Remarks on plan to strengthen immigrant families at the National Immigrant Integration Conference in Brooklyn

“Our future will be always written in part by immigrants.”

December 9, 2015

During a speech at the National Immigrant Integration Conference in Brooklyn, Hillary Clinton built on her immigration proposals to keep families together by promoting naturalization through the expansion of fee waivers and by providing additional support to help the millions of people who are eligible for citizenship. Clinton also discussed her commitment to comprehensive immigration reform with a path to full and equal citizenship, as well as how she would defend the president’s executive actions on immigration and go further. Congressman Luis Gutiérrez introduced and endorsed Clinton at the event.


Thank you very, very much. It is such a pleasure to be here at this 2015 National Immigrant Integration Conference and I love the idea of integration. We are going to be emphasizing that. We are going to do as much of it as we possibly can. I want to thank National Partnership for New Americans and the New York Immigration Coalition for bringing us together, as well as everyone from the Fair Immigration Reform movement. We could not have picked a better city for this meeting. We would not be New York without the generations of immigrants from everywhere. Asian, Pacific Islander, Latino, African, Caribbean, European, Middle Eastern, everyone who worked hard and raised families and put down roots in this country. We should never forget that. We should never let anyone forget that. This story needs to be told over and over again.

I want to thank my friend and a great leader on so many issues, but particularly on this one, Luis Gutiérrez. Few people have done as much as Luis to make sure that when it comes to America’s policies on immigration, those policies reflect America’s values. He organizes, strategizes, preaches, teaches, inspires, cajoles, whatever it takes to keep this movement moving forward. And you know that he understands the fight to ensure that America’s immigrants are treated with dignity is, as he just said, bound up with all the other fights to advance human dignity and human rights, the fight to defend workers’ rights, to end poverty, reduce economic inequality, the fight for women’s rights, LGBT rights and human rights here and abroad. Ultimate struggles come down to the same fundamental question: Whose humanity will we recognize? And Luis’ answer is the right answer: everyone’s. That’s why he is a great congressman and a great leader, and why I am so proud to have his support in this campaign to become president of the United States.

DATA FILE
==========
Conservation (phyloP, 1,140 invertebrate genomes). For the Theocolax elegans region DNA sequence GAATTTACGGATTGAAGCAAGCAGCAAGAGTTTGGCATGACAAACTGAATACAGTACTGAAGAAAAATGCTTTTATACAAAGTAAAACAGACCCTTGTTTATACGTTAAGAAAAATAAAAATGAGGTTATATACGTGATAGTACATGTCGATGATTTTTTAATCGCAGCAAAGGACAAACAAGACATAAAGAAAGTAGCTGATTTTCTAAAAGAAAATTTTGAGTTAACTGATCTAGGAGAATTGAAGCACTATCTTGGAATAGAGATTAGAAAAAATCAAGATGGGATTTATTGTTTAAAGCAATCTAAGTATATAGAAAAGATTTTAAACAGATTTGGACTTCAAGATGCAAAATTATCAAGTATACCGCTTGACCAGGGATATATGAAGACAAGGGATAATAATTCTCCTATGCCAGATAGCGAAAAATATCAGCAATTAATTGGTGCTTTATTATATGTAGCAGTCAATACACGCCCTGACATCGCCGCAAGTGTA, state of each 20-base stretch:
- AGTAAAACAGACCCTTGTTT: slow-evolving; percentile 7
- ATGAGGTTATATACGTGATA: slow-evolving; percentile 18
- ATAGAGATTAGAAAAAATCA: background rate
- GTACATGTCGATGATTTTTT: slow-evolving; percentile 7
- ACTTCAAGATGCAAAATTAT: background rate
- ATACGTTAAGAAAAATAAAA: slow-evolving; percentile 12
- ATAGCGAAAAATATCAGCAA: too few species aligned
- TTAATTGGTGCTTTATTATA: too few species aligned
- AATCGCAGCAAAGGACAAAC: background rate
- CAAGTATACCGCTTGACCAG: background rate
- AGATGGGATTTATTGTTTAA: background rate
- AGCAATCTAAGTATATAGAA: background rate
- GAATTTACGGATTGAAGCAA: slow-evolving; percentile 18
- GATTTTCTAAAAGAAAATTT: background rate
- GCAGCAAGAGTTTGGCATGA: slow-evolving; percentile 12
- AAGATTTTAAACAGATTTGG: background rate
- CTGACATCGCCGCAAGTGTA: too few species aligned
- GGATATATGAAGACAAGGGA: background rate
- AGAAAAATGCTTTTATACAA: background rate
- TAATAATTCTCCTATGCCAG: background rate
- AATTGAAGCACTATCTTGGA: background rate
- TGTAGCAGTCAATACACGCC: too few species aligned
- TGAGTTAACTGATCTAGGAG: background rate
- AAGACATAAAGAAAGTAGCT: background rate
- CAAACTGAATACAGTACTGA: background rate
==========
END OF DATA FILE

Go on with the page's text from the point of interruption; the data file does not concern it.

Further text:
And to all the lawyers, advocates, organizers, experts, and immigrants who are here today, I want to thank you for what you do every day. You are at the front lines of one of the most complex and emotionally wrenching areas of American law and policy. I know that you advocate for children who are trying to navigate the system alone. I just said hello to a young man that I have seen before because he serves on the wait staff of a restaurant that I go to. He came here alone at fifteen and is making his way. You help people who are desperate for jobs to get work permits. You help parents get legal status so they can stay with their kids. That means we keep families together instead of breaking them apart. You do your jobs expertly with great empathy and a deep commitment to justice. I don’t think you get thanked nearly enough, so thank you. Thank you for doing what is so important and right in our country.

I want to thank somebody really special, which I am sure is going to embarrass her, but I’ll do it anyway. Lorella Praeli, who was born in Peru, came to the United States as little girl for medical treatment. Eventually, she and her mother and sister moved here permanently. Her sister and her father are here with us today. Lorella excelled all the way through school. When it came time for college, she did what millions of high school students do every year, fill out that ridiculous, long, confusing FAFSA form, which I am going to eliminate when I am president of the United States.